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Publication numberUS6710819 B2
Publication typeGrant
Application numberUS 09/790,955
Publication dateMar 23, 2004
Filing dateFeb 22, 2001
Priority dateFeb 22, 2001
Fee statusPaid
Also published asUS20020113899
Publication number09790955, 790955, US 6710819 B2, US 6710819B2, US-B2-6710819, US6710819 B2, US6710819B2
InventorsPhilip L. Swan
Original AssigneeAti Technologies, Inc.
Export CitationBiBTeX, EndNote, RefMan
External Links: USPTO, USPTO Assignment, Espacenet
Method and system for improved display filtering
US 6710819 B2
Abstract
A method and a system for improved filtering of display data is disclosed herein. A display system may be used to separately filter display components of the display data based on frequency content of the display components. The display system can include a display data source, a digital image processor, and a display. The display system receives display data from the display data source. The frequency content of a plurality of display components in the display data is determined by the digital image processor. The digital image processor filters the plurality of display components based on the associated frequency content. In at least one embodiment, display components having lower frequency content are filtered to minimize flicker, while display components having higher frequency content are filtered to maximize resolution. The filtered display data is then transmitted to the display.
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Claims(91)
What is claimed is:
1. A method comprising:
receiving a set of display data;
identifying a first portion of the display data having a first spatial component;
identifying a second portion of the display data having a second spatial component;
filtering the first portion of the display data to reduce flicker by a first amount; and
filtering the second portion of the display data by a second amount, wherein the first amount reduces flicker to a greater extent than the second amount.
2. The method as in claim 1, wherein identifying the first and second portions of the display data include determining a frequency of contrast changes in portions of the display data.
3. The method as in claim 1, wherein identifying the first and second portions of the display data include determining a frequency of color changes in portions of the display data.
4. The method as in claim 1, wherein identifying the first and second portions of the display data are performed using a size-based technique.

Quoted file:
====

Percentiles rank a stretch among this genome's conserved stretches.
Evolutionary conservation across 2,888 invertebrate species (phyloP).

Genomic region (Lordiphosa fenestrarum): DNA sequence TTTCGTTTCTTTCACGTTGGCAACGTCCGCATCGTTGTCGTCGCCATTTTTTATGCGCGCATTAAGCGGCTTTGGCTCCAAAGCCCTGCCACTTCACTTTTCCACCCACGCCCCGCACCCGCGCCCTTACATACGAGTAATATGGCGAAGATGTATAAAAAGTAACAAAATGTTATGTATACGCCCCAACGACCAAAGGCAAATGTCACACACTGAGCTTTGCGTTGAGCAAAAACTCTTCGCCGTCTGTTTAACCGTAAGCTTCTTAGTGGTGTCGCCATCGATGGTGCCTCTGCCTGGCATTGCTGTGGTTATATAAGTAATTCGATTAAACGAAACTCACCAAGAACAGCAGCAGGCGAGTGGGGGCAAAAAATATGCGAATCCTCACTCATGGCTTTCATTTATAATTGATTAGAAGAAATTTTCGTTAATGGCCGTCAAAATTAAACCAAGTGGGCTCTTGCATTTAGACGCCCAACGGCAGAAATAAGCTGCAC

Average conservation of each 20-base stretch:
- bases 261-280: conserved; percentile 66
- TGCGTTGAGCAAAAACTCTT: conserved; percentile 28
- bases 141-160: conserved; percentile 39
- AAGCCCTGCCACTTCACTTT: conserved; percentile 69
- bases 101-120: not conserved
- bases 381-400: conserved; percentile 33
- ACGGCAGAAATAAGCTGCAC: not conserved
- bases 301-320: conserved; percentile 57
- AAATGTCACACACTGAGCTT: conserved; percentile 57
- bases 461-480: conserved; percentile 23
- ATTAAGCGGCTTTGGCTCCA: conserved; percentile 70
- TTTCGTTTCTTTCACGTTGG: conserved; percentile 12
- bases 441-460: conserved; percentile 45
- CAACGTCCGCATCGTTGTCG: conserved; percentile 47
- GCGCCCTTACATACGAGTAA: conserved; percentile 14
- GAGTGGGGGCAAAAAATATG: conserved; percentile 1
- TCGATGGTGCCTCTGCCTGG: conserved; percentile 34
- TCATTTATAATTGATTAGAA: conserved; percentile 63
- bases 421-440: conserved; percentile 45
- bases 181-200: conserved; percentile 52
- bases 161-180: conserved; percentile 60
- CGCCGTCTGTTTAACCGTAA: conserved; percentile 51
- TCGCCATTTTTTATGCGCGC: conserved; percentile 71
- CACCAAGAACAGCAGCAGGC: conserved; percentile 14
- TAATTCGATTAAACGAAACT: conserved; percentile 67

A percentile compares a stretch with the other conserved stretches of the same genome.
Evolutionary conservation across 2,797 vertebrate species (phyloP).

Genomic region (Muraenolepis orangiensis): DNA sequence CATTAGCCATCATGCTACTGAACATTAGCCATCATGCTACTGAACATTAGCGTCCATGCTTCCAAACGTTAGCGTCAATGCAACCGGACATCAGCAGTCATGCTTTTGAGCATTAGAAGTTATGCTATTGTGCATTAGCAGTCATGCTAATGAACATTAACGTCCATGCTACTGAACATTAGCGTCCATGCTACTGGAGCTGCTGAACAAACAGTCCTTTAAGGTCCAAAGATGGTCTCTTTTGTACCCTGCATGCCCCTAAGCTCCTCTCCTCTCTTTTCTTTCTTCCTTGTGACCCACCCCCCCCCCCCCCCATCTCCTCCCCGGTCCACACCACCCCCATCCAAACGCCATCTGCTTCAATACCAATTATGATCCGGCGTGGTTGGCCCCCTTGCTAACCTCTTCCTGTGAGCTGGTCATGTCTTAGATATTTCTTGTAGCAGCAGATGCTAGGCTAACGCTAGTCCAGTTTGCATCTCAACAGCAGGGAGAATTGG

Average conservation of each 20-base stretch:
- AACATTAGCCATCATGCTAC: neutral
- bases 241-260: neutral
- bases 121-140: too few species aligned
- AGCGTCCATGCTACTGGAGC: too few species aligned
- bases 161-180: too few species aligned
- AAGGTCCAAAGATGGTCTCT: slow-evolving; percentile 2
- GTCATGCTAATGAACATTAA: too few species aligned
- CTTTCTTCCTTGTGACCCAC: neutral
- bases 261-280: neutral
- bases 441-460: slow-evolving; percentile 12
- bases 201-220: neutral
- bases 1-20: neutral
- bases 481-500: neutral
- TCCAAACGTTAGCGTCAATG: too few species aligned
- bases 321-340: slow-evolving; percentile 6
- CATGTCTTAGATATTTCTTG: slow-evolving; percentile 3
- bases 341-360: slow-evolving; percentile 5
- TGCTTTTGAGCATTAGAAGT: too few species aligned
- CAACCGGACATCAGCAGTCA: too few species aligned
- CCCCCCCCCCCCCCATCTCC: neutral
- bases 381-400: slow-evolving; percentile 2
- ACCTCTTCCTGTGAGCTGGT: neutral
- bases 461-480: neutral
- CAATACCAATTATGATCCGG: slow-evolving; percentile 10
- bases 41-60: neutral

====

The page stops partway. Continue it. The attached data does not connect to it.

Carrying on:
5. The method as in claim 4, wherein the size-based technique includes a run length type encoding technique.
6. The method as in claim 1, wherein identifying the first and second portions of the display data are performed using a band-based technique.
7. The method as in claim 6, wherein the band-based technique includes a wavelet-based sub-band separation technique.
8. The method as in claim 7, further including compressing the first and second portions of the display data using sub-band compression techniques.
9. The method as in claim 1, wherein:
filtering the first portion includes using a first low-pass filter having a first cutoff frequency; and
filtering the second portion includes using a second low-pass filter having a second cutoff frequency different from the first cutoff frequency.
10. The method as in claim 9, wherein identifying the first portion of the display data is performed in a first direction and filtering the first and second portion are performed in a second direction.
11. The method as in claim 10, wherein the first direction is orthogonal to the second direction.
12. The method as in claim 11, wherein the first direction is horizontal.
13. The method as in claim 1, further including:
identifying at least a third portion of the display data having a third spatial component different from the first spatial component and the second spatial component; and
filtering the at least a third portion of the display data by a third amount, where the second amount reduces flicker to a greater extent than the third amount.
14. The method as in claim 1, wherein:
filtering the first set includes the use of a low-pass filter with a first cutoff frequency; and
filtering the second set includes the use of a low-pass filter with a second cutoff frequency.
15. The method as in claim 1, wherein filtering is performed in a second direction.
16. The method as in claim 15, wherein the first direction is orthogonal to the second direction.
17. The method as in claim 16, wherein the first direction is horizontal.
18. A method comprising:
associating a first display component of a plurality of display components with a first set based on an attribute of the first display component in a first direction;